Monday, February 14, 2011

8 Things Japan could Improve: No. 4. The Social Life/ Night Life

I can't claim to speak as an expert on Japan, but I thought that some might be interested in reading my thoughts on things Japan could improve. This is staggered with the publishing of my list of 8 unmistakable pleasures of Japan.

    I have every reason to believe that the Japanese are very hard workers. I saw plenty of it when I was there. The trouble is, this does tend to cut in a bit on the whole social aspect of life. Now, I'd been told, never you fear, the Japanese are great for night life - and indeed did my heart feel a great bouncing joy upon hearing it, for I was never one to turn down the pleasures of the nocturnal existence.
    Bollocks. The Japanese are no more for the nightlife than the southern California suburban Arizona-like hell from which I came. Most of the attractions close at 5:00 in the summer, 4:00 in the winter. Trains stop running in the rural areas around 10:00, and in Tokyo at 11:00. Trains from Santa Clarita (aforementioned Dante's Pit) go that late to Los Angeles (aforementioned place of terrible public transit) and back. After dark, nothing happens. There are a few 24-hour convenience stores, coffee shops, and even a sushi bar or two, but all that hard work usually means that the Japanese worker gets out of work, goes home, and goes to bed.
    This also leads to another criticism. I believe that Japanese social life is more stratified than the social life in just about any other country I know. From a very young age, Japanese children are assigned grade expectations, athletic expectations, and leadership expectations by their society. Those with high grades, especially in math, are expected to go into business. In business, their social life will consist of those they work with. In many cases, this will exclude even wife and family, who will be left to have other social lives in the absence of the father. Salarymen rarely have the opportunity to socialize with anyone outside their own company, and I think this is not only a human tragedy (which is really the more important point) but also (and sadly, this is the point where I might garner some attention) an economic tragedy.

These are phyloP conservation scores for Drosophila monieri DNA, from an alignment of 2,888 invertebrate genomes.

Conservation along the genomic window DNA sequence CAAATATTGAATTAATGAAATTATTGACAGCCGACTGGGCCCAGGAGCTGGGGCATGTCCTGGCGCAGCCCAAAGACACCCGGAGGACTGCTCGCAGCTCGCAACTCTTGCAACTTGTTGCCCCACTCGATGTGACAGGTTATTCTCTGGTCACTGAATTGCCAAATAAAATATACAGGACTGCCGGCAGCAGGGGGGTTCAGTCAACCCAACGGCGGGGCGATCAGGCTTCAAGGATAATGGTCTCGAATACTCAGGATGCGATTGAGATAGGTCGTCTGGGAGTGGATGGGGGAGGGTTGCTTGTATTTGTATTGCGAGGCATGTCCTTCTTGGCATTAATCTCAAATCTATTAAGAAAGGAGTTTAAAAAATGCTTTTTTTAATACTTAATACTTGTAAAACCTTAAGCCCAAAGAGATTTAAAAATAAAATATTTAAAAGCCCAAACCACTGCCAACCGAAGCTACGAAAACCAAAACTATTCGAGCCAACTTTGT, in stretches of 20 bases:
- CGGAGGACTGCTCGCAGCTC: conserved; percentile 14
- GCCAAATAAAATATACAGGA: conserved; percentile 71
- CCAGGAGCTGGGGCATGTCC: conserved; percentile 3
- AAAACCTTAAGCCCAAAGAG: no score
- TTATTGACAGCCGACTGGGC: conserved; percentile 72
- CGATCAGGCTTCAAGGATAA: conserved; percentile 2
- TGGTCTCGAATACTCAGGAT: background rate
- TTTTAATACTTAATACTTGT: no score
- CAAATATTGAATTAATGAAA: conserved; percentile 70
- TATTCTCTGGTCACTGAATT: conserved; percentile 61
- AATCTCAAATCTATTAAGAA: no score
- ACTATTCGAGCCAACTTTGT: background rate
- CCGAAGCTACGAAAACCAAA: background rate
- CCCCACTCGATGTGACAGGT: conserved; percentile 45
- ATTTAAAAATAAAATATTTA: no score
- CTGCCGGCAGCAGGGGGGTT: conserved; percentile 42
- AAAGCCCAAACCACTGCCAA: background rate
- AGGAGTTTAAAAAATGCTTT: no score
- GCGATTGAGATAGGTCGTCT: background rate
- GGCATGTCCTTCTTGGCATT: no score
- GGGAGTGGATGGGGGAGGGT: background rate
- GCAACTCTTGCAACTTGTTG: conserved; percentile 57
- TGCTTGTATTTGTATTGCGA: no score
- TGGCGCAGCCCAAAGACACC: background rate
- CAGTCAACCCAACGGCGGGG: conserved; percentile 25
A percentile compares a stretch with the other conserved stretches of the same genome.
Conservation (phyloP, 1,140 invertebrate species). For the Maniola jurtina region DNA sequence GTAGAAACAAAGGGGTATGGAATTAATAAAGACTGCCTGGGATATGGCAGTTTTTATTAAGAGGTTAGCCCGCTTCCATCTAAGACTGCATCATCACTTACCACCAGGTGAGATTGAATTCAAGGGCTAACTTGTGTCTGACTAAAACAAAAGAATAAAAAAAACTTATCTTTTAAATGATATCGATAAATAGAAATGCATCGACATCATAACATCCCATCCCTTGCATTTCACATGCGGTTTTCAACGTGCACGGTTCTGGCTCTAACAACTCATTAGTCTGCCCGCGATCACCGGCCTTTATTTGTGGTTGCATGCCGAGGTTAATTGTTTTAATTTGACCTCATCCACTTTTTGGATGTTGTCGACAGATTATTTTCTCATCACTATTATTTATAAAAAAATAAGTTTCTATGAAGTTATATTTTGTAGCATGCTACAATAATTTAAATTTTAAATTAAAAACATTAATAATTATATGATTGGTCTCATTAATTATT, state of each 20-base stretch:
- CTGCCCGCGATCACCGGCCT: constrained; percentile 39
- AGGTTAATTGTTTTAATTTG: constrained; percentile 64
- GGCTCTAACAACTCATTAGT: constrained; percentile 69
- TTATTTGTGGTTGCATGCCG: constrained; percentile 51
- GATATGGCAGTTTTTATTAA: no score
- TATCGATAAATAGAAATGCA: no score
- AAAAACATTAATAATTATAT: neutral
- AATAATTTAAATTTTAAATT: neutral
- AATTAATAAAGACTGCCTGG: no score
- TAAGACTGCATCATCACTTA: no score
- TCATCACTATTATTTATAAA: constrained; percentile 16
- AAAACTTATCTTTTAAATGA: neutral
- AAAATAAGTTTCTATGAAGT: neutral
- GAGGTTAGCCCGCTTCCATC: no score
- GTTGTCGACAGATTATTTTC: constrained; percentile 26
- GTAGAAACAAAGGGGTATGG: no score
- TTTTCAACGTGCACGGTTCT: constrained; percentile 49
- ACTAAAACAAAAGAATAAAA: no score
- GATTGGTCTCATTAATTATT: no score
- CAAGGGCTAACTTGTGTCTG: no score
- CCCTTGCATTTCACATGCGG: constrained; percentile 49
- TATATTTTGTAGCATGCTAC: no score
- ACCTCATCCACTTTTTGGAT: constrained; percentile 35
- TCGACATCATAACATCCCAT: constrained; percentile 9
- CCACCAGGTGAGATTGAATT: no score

Where do you think most invention comes from? In a phrase, the collision of two previously unassociated ideas. This occurs when you are dealing with life outside of your normal sphere of work. Now, certainly, one can maintain an inventive class and a worker class, but at what human cost, and cost to invention?
    This brings me to my last point in the social life of Japan -  they are very hard workers, but I honestly think this results in a loss of productivity. I honestly don't think the average US worker is a very hard worker. This can at times be a true detriment to them, as it can result in intentionally looking for a job where they don't have to think or operate as more than a human calculator - but in some cases, in fact, in many cases, this means that they work very hard to do less work, using the time and materials they are given to build a system in which less human effort is required.
    It's kind of strange that the system most addicted to human labor - the Japanese system, which still employs elevator button-pushers, is the one most heavily researching robotics, but don't be fooled. Robotics, in Japan, are nothing more than one more thing to spend human labor-hours on, to be the hardworking society that they are. The Japanese could invent machines that would take care of man's every need, and they'd still hire someone and pay them to watch those machines all day long.
    Now don't get me wrong-in some ways, that's a far more humane approach than the US' approach, which seems to be, build the machine, and then fire the person who built it, stop paying whoever it replaces, they can both starve because they didn't have the foresight to manage the advertising plant that markets the machines - but the point is that both systems are inhumane. Japan could invent more, could do more, and yes, could relax more (which might actually result in them doing more) and it's that system I'm talking about now.

1 comment:

  1. that sucks... I have apparently been sorely misinformed concerning the epicness of japanese night life

    as to the concept of human labor in relation to economic idealism, I personally believe that automation of mundane tasks is laudable, but I think unfortunately we lack the economic structure to make such automation worthwhile

    Then again, the thought reminds me of a manga I read called BLAME! ("blam") in which humans created machines to expand their city for them, which is portrayed in the manga as a dyson sphere, and the machines continued to expand it at such an exponential rate that no person even knows the extent of the city anymore (of course this ignores the obvious question of where in the hell the machines got all the necessary matter... but whatever)